“Throw away all your worries, including your fourfold ones,” cut in Eva. “All these trivial things belong to the rubbish bin. Sir, count your blessings and be glad right now. Don’t deprive yourself of happiness which is your birthright!”

Without taking his leave of us, and without uttering a word, Gottlieb hurried down the road.

“I don’t think the elderly realise how much they bore others with all their talk about health matters and psychological problems – difficult situations relating to their fear of death and their conflicts with annoying relations,” Eva observed. “The aged never tire of chattering about how much society in general, and their kith and kin in particular, are neglectful of them. Since self-centredness is part and parcel of human nature, the old must not expect from others complete or total dedication. As regards me, I am more than thankful to receive some assistance. Obtaining some help from the world is far better than not getting anything. As I have a grateful attitude, rarely do I complain. Actually, I take a greater interest in what services I can render to society than in what services people can provide me. It is more important to give than to receive.”

“Would you please elaborate on what you have just mentioned,” I said.

“There is a certain spiritual dimension to my life that is probably unknown to you. This is an important contributory factor to my happiness. My happiness springs from the fact that most of my time, money and energy is channelled into looking after my mentally incapacitated daughter called Helen. Frequently I visit the special institution near Berne where she lives. I take her out for walks, discuss questions relating to her health with doctors and experts and I check the records about the sums of money spent on her welfare. Helen has never been able to speak in all her life but the non-verbal communication between Helen and I is truly extraordinary. My complete commitment to my daughter manifests itself not so much through a sense of duty as pure love. Because my life is inspired by this noble end I have a deep sense of fulfilment that is sadly lacking in the lives of many a retired person. Sir, now you know the secret source of the refreshing waters of my happiness.”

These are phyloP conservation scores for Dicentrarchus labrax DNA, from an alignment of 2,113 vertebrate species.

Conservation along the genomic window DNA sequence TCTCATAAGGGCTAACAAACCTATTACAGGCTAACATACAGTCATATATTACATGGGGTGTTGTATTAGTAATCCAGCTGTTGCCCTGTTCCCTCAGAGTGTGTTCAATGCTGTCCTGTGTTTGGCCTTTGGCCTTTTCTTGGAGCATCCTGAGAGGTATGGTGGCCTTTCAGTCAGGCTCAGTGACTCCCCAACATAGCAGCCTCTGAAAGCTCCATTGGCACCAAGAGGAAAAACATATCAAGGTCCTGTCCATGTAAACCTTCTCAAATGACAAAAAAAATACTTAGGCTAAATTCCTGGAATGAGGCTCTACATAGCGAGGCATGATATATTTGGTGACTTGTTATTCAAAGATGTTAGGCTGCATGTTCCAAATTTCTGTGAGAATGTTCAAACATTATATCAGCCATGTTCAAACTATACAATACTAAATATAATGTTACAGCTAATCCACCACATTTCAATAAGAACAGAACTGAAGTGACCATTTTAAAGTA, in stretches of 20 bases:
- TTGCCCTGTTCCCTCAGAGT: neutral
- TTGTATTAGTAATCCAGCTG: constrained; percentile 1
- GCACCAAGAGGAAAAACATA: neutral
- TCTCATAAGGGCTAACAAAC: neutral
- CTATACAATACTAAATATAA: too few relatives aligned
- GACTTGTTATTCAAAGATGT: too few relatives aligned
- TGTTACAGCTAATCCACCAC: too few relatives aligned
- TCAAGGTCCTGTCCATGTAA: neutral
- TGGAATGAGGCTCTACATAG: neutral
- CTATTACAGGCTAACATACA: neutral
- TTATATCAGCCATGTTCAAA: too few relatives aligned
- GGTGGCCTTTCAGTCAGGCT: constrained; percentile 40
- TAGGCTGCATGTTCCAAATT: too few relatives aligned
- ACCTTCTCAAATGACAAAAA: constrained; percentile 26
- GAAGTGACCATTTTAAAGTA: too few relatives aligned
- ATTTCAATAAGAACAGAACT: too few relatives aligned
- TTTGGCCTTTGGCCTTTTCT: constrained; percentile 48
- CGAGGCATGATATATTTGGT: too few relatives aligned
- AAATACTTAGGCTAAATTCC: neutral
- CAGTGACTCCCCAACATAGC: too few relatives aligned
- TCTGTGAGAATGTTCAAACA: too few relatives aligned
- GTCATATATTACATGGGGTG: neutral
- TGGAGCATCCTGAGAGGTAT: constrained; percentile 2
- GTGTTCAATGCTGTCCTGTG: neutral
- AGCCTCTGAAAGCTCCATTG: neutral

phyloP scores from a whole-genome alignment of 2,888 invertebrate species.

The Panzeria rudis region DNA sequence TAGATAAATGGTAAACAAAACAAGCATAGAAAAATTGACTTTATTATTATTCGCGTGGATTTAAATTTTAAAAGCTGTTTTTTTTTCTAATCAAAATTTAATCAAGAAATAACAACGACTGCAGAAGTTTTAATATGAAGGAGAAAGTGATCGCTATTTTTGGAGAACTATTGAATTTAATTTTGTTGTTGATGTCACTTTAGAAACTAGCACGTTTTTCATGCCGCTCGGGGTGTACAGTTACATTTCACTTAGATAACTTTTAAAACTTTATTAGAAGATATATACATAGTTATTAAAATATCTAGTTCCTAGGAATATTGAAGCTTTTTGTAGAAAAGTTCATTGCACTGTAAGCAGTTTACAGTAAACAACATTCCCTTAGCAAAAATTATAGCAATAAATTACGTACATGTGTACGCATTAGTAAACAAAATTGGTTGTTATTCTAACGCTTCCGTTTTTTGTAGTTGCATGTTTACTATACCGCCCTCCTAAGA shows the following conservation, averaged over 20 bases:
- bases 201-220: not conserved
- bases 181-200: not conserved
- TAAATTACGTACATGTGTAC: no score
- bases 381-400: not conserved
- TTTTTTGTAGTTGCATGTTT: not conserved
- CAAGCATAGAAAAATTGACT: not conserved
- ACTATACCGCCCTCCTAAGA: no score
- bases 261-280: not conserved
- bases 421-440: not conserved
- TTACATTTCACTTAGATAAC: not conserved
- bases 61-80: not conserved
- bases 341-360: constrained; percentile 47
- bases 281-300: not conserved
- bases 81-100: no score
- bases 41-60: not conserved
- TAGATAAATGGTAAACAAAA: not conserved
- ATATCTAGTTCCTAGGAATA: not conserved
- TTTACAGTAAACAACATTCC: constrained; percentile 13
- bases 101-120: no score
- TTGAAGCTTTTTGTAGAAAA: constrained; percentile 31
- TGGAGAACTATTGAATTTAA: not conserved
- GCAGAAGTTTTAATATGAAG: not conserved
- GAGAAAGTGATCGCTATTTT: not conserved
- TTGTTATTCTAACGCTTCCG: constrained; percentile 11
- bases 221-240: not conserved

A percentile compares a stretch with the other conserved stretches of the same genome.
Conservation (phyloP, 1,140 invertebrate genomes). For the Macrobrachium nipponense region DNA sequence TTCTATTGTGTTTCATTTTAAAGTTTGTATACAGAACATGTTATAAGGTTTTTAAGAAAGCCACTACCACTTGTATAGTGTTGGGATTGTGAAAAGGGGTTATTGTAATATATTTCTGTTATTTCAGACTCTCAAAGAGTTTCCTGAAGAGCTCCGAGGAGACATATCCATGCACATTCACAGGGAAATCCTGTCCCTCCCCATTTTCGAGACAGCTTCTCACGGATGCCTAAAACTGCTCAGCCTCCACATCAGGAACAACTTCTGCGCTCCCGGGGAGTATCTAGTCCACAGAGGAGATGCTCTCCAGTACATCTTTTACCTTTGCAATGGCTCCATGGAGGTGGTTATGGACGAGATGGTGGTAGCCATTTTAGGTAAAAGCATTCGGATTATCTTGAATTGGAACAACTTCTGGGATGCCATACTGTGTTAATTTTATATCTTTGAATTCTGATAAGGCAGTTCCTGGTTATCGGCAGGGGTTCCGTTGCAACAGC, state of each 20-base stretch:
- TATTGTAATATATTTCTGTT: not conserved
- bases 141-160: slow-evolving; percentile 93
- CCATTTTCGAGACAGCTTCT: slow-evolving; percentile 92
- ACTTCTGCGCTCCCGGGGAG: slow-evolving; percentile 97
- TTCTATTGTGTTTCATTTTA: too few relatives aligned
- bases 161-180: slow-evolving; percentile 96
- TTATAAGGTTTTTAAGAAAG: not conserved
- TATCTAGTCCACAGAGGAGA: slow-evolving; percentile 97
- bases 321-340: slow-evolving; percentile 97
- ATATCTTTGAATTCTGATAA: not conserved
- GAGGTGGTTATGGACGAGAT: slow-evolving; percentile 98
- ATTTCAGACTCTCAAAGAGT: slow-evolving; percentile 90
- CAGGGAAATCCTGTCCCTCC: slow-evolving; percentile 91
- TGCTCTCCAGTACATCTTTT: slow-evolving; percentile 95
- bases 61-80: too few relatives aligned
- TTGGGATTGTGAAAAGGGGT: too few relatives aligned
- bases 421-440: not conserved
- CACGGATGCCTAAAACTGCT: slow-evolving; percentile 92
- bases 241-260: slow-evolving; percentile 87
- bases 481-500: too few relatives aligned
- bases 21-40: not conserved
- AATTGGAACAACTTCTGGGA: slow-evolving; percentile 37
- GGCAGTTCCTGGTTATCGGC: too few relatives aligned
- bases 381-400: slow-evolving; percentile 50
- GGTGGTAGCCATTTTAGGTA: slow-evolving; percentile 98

“Will those wonderful waters dry up if Helen predeceases you?” I asked. “That’s a painful question to ask, pardon me.”

Eva gazed at the ceiling pensively. “In a situation of that kind I think I’ll increase my devotion to my literary work. Various readers of  my writings have remarked that they are full of psychological insights. In my own way I shall continue making my modest contribution to the spiritual enlightenment of mankind.”


Give More Time to Leisurely Pastimes

Let’s Help the Down-and-Outs

Why Be Upset When Treated with Indifference?

Continue Being Helpful to the Ungrateful

When Loving-Kindness Blossoms

Recite Inspired Poems

Speak Out Against Injustice

Find Joy in Letter Writing

Be Kind to Animals

Books Are the Best Friends

Reading Brings Its Own Rewards

The Truth About Meditation


Take Delight in Detachment

Why Take Your Own Life?

Reflections on Happiness

Gardening Gladdens the Heart

Being Blissful As the Years Pass By





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Enrich Your Inner Life

Post Box 1585
1654, Madarsa Road
Kashmere Gate
Delhi 110006

All the leading religious traditions and scriptures of the world have been a rich source of inspiration throughout my lifelong spiritual quest. The search entailed a lot of hard work. I travelled extensively, read widely and gained much knowledge. I also had the chance to get to know quite a number of gurus, yogis, sages, mystics, Sufi saints and philosophers. I have drawn heavily on what I had found out first-hand from these remarkable personalities. These essays are peppered with descriptions of spiritual practices and my personal observations on them. Fortunately, I had profitably studied these practices and experimented with them at various times. In this book, I have blended together the age-old wisdom with useful hints and practical suggestions. The net result is a work that informs, instructs, delights and even entertains the spiritual aspirant.